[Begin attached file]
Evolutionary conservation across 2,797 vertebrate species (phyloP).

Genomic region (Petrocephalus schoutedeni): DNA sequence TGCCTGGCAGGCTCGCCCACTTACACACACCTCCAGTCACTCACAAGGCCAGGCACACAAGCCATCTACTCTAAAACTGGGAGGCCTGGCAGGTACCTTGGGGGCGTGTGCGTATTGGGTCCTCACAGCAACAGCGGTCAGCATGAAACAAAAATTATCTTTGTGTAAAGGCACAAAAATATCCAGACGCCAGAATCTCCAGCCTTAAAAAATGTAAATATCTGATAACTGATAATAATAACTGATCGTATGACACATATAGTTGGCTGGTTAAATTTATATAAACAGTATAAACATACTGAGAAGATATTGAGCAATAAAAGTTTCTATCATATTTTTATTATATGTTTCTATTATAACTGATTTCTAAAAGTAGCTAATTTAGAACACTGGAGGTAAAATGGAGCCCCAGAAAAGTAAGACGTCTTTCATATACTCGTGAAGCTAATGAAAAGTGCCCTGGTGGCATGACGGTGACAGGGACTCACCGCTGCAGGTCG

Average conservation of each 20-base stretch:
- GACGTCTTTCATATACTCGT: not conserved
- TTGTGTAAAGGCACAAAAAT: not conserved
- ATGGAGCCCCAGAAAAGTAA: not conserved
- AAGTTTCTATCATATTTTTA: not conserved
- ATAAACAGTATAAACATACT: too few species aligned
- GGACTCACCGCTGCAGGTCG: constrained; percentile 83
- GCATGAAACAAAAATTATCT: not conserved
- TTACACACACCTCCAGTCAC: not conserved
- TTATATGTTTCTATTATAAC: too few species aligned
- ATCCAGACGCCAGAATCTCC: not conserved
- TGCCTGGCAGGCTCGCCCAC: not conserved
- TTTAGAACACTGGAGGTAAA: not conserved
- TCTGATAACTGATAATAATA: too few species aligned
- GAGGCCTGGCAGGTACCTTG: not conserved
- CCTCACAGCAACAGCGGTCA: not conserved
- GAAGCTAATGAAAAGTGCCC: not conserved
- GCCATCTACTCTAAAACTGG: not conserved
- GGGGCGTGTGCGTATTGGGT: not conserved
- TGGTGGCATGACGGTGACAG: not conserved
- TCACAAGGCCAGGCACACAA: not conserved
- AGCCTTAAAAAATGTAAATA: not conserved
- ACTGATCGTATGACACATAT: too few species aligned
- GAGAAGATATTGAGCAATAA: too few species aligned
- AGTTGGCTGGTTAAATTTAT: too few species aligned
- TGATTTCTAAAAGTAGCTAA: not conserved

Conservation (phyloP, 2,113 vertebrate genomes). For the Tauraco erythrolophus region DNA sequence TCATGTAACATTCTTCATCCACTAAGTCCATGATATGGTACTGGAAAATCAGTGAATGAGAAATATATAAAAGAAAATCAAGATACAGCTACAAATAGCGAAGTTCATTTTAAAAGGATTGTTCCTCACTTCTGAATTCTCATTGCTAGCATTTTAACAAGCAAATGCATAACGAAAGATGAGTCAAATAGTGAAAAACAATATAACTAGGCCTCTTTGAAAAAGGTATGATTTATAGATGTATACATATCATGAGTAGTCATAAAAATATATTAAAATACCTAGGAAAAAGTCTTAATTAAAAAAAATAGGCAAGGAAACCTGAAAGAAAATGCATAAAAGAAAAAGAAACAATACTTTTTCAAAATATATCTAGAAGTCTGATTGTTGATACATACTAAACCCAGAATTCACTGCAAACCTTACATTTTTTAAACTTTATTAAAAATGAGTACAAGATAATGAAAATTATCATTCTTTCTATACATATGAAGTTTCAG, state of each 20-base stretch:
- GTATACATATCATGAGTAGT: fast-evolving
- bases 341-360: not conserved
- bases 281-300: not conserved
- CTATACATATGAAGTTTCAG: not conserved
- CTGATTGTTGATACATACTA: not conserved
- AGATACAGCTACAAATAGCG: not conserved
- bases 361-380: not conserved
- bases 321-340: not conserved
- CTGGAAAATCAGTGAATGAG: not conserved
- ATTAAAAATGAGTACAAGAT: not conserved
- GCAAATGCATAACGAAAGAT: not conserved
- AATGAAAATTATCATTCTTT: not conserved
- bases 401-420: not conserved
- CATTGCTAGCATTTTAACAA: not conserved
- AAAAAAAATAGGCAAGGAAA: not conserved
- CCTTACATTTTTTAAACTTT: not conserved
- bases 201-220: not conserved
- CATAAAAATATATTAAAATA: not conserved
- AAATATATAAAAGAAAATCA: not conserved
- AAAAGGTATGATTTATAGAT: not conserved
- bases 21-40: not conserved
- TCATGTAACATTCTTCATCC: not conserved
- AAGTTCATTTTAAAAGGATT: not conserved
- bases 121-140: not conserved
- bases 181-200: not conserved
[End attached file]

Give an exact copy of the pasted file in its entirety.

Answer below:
Evolutionary conservation across 2,797 vertebrate species (phyloP).

Genomic region (Petrocephalus schoutedeni): DNA sequence TGCCTGGCAGGCTCGCCCACTTACACACACCTCCAGTCACTCACAAGGCCAGGCACACAAGCCATCTACTCTAAAACTGGGAGGCCTGGCAGGTACCTTGGGGGCGTGTGCGTATTGGGTCCTCACAGCAACAGCGGTCAGCATGAAACAAAAATTATCTTTGTGTAAAGGCACAAAAATATCCAGACGCCAGAATCTCCAGCCTTAAAAAATGTAAATATCTGATAACTGATAATAATAACTGATCGTATGACACATATAGTTGGCTGGTTAAATTTATATAAACAGTATAAACATACTGAGAAGATATTGAGCAATAAAAGTTTCTATCATATTTTTATTATATGTTTCTATTATAACTGATTTCTAAAAGTAGCTAATTTAGAACACTGGAGGTAAAATGGAGCCCCAGAAAAGTAAGACGTCTTTCATATACTCGTGAAGCTAATGAAAAGTGCCCTGGTGGCATGACGGTGACAGGGACTCACCGCTGCAGGTCG

Average conservation of each 20-base stretch:
- GACGTCTTTCATATACTCGT: not conserved
- TTGTGTAAAGGCACAAAAAT: not conserved
- ATGGAGCCCCAGAAAAGTAA: not conserved
- AAGTTTCTATCATATTTTTA: not conserved
- ATAAACAGTATAAACATACT: too few species aligned
- GGACTCACCGCTGCAGGTCG: constrained; percentile 83
- GCATGAAACAAAAATTATCT: not conserved
- TTACACACACCTCCAGTCAC: not conserved
- TTATATGTTTCTATTATAAC: too few species aligned
- ATCCAGACGCCAGAATCTCC: not conserved
- TGCCTGGCAGGCTCGCCCAC: not conserved
- TTTAGAACACTGGAGGTAAA: not conserved
- TCTGATAACTGATAATAATA: too few species aligned
- GAGGCCTGGCAGGTACCTTG: not conserved
- CCTCACAGCAACAGCGGTCA: not conserved
- GAAGCTAATGAAAAGTGCCC: not conserved
- GCCATCTACTCTAAAACTGG: not conserved
- GGGGCGTGTGCGTATTGGGT: not conserved
- TGGTGGCATGACGGTGACAG: not conserved
- TCACAAGGCCAGGCACACAA: not conserved
- AGCCTTAAAAAATGTAAATA: not conserved
- ACTGATCGTATGACACATAT: too few species aligned
- GAGAAGATATTGAGCAATAA: too few species aligned
- AGTTGGCTGGTTAAATTTAT: too few species aligned
- TGATTTCTAAAAGTAGCTAA: not conserved

Conservation (phyloP, 2,113 vertebrate genomes). For the Tauraco erythrolophus region DNA sequence TCATGTAACATTCTTCATCCACTAAGTCCATGATATGGTACTGGAAAATCAGTGAATGAGAAATATATAAAAGAAAATCAAGATACAGCTACAAATAGCGAAGTTCATTTTAAAAGGATTGTTCCTCACTTCTGAATTCTCATTGCTAGCATTTTAACAAGCAAATGCATAACGAAAGATGAGTCAAATAGTGAAAAACAATATAACTAGGCCTCTTTGAAAAAGGTATGATTTATAGATGTATACATATCATGAGTAGTCATAAAAATATATTAAAATACCTAGGAAAAAGTCTTAATTAAAAAAAATAGGCAAGGAAACCTGAAAGAAAATGCATAAAAGAAAAAGAAACAATACTTTTTCAAAATATATCTAGAAGTCTGATTGTTGATACATACTAAACCCAGAATTCACTGCAAACCTTACATTTTTTAAACTTTATTAAAAATGAGTACAAGATAATGAAAATTATCATTCTTTCTATACATATGAAGTTTCAG, state of each 20-base stretch:
- GTATACATATCATGAGTAGT: fast-evolving
- bases 341-360: not conserved
- bases 281-300: not conserved
- CTATACATATGAAGTTTCAG: not conserved
- CTGATTGTTGATACATACTA: not conserved
- AGATACAGCTACAAATAGCG: not conserved
- bases 361-380: not conserved
- bases 321-340: not conserved
- CTGGAAAATCAGTGAATGAG: not conserved
- ATTAAAAATGAGTACAAGAT: not conserved
- GCAAATGCATAACGAAAGAT: not conserved
- AATGAAAATTATCATTCTTT: not conserved
- bases 401-420: not conserved
- CATTGCTAGCATTTTAACAA: not conserved
- AAAAAAAATAGGCAAGGAAA: not conserved
- CCTTACATTTTTTAAACTTT: not conserved
- bases 201-220: not conserved
- CATAAAAATATATTAAAATA: not conserved
- AAATATATAAAAGAAAATCA: not conserved
- AAAAGGTATGATTTATAGAT: not conserved
- bases 21-40: not conserved
- TCATGTAACATTCTTCATCC: not conserved
- AAGTTCATTTTAAAAGGATT: not conserved
- bases 121-140: not conserved
- bases 181-200: not conserved